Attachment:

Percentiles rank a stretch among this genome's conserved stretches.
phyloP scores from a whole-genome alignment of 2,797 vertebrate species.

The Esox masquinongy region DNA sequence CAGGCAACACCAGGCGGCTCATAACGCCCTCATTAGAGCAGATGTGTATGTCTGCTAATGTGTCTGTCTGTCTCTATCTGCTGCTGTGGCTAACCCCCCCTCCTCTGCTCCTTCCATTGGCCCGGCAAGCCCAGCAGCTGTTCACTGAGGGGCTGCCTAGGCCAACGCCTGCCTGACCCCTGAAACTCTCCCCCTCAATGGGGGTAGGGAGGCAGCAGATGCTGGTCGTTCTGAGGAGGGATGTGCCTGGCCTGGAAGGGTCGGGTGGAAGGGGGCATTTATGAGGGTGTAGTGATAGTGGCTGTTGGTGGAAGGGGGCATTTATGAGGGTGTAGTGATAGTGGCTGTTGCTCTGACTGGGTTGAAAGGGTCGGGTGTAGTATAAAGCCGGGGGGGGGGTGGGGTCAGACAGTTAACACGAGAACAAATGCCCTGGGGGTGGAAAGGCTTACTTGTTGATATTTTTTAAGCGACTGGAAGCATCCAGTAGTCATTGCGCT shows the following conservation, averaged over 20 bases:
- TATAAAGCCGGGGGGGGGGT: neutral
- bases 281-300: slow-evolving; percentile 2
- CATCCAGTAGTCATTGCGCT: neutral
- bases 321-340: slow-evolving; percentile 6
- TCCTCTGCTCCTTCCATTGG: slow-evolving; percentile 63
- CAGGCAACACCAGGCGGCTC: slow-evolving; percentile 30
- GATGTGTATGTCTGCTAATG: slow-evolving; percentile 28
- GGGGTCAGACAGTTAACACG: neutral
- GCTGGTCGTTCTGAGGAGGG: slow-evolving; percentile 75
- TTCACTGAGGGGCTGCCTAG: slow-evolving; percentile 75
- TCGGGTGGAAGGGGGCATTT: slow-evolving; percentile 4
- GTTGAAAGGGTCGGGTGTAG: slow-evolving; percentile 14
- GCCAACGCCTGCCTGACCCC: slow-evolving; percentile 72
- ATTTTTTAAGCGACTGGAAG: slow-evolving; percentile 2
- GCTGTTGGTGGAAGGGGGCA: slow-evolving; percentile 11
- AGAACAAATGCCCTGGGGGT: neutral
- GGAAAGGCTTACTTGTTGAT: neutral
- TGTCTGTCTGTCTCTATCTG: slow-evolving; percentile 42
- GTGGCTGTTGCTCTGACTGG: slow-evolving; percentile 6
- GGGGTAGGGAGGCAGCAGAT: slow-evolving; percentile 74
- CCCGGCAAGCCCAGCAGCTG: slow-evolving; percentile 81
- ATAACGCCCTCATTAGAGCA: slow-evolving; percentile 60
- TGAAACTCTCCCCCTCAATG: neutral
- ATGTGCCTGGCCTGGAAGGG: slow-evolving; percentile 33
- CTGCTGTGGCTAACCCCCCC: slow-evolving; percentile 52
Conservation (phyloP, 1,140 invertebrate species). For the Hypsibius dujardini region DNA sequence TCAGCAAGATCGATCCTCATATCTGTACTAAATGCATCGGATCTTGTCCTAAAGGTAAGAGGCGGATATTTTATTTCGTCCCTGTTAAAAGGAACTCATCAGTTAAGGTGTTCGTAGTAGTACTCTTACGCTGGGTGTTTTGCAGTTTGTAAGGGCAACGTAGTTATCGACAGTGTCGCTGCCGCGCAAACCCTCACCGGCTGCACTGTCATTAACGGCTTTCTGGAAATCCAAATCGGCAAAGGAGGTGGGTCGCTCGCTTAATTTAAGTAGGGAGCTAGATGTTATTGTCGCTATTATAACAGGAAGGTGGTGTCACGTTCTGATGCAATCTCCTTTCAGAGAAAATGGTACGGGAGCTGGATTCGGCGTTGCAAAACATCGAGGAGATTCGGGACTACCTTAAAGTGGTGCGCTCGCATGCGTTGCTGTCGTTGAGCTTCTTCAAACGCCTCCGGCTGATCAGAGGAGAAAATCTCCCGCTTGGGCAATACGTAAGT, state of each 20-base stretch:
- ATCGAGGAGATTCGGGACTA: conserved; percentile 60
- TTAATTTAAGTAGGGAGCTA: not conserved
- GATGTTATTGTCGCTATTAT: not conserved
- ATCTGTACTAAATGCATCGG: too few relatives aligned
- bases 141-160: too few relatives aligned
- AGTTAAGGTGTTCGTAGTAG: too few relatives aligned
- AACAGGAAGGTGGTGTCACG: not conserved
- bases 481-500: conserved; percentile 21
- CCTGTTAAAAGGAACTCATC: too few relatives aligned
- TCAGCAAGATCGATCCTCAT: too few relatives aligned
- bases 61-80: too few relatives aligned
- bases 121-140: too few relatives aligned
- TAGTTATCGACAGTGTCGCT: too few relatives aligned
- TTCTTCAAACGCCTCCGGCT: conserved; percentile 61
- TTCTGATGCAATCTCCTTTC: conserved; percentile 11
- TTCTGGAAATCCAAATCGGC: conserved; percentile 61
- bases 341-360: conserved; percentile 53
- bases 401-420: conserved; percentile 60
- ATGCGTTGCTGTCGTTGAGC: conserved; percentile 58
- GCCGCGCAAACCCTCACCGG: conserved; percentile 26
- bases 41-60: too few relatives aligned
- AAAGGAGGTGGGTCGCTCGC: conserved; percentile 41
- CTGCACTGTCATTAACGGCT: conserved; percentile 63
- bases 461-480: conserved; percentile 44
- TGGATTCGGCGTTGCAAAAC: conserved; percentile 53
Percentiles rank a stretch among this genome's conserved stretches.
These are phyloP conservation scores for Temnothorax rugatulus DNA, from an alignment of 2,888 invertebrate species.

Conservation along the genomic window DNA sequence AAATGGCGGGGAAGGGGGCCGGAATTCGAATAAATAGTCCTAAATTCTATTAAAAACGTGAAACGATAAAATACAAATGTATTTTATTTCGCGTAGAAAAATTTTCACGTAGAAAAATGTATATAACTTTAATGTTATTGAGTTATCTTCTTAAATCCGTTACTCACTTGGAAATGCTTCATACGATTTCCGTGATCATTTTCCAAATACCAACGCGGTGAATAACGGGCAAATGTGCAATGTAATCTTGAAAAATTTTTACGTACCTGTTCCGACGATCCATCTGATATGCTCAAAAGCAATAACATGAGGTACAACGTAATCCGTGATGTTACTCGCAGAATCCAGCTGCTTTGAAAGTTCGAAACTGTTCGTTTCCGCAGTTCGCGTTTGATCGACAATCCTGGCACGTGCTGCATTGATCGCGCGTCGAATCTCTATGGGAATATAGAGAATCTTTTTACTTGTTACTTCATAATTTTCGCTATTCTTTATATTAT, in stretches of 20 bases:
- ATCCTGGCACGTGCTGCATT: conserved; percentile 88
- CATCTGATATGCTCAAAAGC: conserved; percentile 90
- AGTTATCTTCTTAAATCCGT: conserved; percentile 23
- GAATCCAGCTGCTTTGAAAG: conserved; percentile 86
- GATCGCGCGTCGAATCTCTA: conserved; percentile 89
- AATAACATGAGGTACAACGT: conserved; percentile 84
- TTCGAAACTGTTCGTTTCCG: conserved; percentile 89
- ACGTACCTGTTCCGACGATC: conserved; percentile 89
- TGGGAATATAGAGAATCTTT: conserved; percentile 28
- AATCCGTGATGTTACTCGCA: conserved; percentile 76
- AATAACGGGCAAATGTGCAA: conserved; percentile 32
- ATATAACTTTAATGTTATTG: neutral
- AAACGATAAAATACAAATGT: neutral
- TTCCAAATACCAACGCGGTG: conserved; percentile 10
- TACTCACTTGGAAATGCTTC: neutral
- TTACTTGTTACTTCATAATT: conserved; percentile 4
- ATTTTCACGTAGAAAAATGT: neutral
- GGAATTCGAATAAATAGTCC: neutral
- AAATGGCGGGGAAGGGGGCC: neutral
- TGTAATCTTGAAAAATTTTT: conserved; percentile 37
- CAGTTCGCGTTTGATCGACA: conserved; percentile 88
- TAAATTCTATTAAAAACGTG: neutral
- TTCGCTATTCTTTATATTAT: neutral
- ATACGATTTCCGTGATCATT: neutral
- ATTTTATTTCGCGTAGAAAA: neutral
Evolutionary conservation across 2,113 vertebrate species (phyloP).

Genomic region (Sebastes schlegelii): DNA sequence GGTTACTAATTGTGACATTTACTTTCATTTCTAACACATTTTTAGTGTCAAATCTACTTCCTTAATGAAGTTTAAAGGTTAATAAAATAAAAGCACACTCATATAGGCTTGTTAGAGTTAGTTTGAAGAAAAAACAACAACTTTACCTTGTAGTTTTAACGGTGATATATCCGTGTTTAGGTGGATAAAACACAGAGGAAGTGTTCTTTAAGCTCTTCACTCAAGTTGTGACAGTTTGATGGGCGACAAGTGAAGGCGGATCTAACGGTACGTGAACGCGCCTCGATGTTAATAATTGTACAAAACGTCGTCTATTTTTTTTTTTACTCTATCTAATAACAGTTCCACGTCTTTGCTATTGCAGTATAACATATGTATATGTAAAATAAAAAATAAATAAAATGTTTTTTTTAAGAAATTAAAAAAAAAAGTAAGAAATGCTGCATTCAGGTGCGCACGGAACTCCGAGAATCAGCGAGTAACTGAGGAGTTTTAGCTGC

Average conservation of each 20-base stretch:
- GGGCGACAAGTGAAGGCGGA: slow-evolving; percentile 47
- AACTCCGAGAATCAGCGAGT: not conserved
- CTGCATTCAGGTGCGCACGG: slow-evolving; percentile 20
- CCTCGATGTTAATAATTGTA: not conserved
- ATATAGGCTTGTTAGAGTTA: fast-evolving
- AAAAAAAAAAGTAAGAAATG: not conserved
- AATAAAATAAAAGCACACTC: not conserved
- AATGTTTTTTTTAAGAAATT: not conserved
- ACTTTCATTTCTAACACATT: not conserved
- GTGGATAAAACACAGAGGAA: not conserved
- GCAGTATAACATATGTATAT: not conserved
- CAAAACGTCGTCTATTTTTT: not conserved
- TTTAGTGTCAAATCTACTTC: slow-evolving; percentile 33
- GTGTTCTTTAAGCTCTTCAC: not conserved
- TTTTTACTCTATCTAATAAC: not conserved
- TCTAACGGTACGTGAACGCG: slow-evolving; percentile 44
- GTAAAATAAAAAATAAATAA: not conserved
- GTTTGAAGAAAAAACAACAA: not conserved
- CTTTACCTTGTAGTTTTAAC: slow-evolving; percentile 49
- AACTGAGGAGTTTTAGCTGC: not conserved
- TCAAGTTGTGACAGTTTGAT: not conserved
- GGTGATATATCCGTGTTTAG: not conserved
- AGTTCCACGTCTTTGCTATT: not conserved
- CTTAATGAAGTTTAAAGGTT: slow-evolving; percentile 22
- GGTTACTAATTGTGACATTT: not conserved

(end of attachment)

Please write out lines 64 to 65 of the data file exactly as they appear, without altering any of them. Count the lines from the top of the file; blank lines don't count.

- TTCGAAACTGTTCGTTTCCG: conserved; percentile 89
- ACGTACCTGTTCCGACGATC: conserved; percentile 89